Just from reading some of the awesome Write 6×6 blogs, you get a sense of the anxiety and tension experienced by employees and students alike. You don’t have to read the blogs to know the amount of pressure we are all dealing with.


One of the most common stress responses felt by students is test-taking anxiety.  You know…that feeling when you have stayed up all night to cram for a big exam, and realize the next morning that absolutely nothing was committed to memory. The exam paper staring up at you. Panic sets in. Eyes dilate. Heart races. Breathing increases. Sweat beads begin to emerge, but nothing coming from the brain.

As employees we may feel similar tension related to deadlines, presentations, forging through “red tape,” miscommunications, personality conflicts, cultural differences, personal beliefs…the list is endless.

So grab your work buddy and take them for a brisk walk around our beautiful campus! Encourage your students to move more every chance you get! Be the role model and show people in a positively active way how you handle your stress!

Don’t think you have time to exercise? Watch this video, “23 and 1/2 Hours,” and I promise it will make an impact on your decision.

Next week I will tell you about all of the wonderful on-campus opportunities to move more and have fun doing it. If you can’t wait ’til then, come find an exercise professional on the west side of campus! We are here to serve you!

Results from the survey “My Benefits of Physical Activity.

More energy (have enough energy to play with the kids after work, stay productive after lunch, take care of the house on the weekend) 75%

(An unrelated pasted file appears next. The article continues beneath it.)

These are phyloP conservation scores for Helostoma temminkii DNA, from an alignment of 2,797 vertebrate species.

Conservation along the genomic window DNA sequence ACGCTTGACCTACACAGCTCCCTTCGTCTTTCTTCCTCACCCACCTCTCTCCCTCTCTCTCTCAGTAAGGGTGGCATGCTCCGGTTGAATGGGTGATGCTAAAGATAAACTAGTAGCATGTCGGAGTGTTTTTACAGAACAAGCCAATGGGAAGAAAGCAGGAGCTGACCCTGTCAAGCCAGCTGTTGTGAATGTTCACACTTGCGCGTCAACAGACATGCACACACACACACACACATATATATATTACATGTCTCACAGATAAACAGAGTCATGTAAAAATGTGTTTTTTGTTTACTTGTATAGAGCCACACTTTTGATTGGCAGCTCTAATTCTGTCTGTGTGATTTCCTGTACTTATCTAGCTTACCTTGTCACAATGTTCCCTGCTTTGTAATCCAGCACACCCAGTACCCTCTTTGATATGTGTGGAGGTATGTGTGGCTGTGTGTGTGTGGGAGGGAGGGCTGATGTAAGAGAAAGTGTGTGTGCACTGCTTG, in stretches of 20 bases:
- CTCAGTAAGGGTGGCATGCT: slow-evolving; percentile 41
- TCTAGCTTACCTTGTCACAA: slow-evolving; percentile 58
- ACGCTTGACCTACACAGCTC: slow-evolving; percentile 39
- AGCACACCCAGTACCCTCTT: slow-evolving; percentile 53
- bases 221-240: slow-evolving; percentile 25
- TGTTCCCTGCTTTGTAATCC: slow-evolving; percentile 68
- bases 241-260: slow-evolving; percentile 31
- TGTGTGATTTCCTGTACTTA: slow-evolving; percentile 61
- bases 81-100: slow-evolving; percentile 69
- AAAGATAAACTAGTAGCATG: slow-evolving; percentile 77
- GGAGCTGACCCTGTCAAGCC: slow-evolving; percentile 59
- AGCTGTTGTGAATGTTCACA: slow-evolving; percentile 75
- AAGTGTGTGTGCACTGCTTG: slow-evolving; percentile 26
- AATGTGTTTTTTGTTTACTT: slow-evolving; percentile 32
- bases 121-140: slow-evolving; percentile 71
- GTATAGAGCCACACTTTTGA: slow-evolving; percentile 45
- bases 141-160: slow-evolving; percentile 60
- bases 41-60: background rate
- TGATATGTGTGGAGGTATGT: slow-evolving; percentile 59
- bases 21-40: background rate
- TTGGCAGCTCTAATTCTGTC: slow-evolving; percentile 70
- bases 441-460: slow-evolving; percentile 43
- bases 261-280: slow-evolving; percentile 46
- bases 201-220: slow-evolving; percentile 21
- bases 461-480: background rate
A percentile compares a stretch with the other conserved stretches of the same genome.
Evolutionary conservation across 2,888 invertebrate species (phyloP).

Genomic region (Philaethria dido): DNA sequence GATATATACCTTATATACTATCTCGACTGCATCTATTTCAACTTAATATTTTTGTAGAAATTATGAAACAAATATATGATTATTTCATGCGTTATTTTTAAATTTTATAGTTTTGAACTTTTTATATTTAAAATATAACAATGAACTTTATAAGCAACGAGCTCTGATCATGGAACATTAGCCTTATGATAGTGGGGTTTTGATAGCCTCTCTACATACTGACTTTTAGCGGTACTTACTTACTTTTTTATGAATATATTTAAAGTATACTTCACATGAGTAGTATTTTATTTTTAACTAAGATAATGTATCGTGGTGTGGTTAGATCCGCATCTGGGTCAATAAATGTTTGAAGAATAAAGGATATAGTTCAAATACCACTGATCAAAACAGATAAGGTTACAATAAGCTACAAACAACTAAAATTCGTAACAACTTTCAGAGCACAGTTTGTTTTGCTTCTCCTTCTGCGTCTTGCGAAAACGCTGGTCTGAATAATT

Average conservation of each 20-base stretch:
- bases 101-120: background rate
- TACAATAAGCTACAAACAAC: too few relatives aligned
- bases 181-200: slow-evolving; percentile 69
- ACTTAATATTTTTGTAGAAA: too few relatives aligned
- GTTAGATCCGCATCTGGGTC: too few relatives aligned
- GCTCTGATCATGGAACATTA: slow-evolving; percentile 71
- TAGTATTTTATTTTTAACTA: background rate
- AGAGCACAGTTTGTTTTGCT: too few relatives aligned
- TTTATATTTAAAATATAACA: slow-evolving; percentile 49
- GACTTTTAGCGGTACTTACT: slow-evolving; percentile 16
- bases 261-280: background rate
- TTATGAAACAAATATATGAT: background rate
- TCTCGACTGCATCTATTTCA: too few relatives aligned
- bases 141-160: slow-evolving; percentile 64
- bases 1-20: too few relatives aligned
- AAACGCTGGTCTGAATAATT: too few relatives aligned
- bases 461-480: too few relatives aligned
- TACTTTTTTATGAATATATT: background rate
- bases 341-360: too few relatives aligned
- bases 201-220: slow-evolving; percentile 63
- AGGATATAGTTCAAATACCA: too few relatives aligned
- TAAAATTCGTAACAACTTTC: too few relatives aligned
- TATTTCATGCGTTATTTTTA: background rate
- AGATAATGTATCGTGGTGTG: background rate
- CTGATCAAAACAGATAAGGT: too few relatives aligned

Less chance of colds and flu 75%
Relief from stress 100%
Increased productivity (feel confident that I can accomplish all I want to do and invigorated when I get things done) 75%
Clean thinking (able to concentrate, sort things out clearly, and solve problems) 75%
Healthy and strong bones, joints, and muscles (lower my risk of injury, tackle heavier household chores, and try new activities) 75%
Increased vitality (feel alive and full of energy, like I can take on the world) 50%
Better quality of life (stay active in retirement, keep up with family and friends on vacation or around town, do things for myself) 50%
Stronger, healthier heart and lungs (climb stairs without huffing and puffing; become more active and less fatigued around town or on vacation) 75%
Better sleep 75%
Decreased feelings of depression or anxiety 75%
Improved physical fitness 75%
More effective weight control (be able to reduce or maintain weight) 50%
Reduced risk of heart disease, high blood pressure, and diabetes 50%
Brighter mental outlook (feel good about life, ready to take on the day, and confident that things will work out) 75%
Reduced risk of colon cancer 0%
Healthier and longer independent life (reduce my risk of disease and maintain my independence as I grow older) 75%
Improved self-esteem and self-image 75%




Random Acts of Relief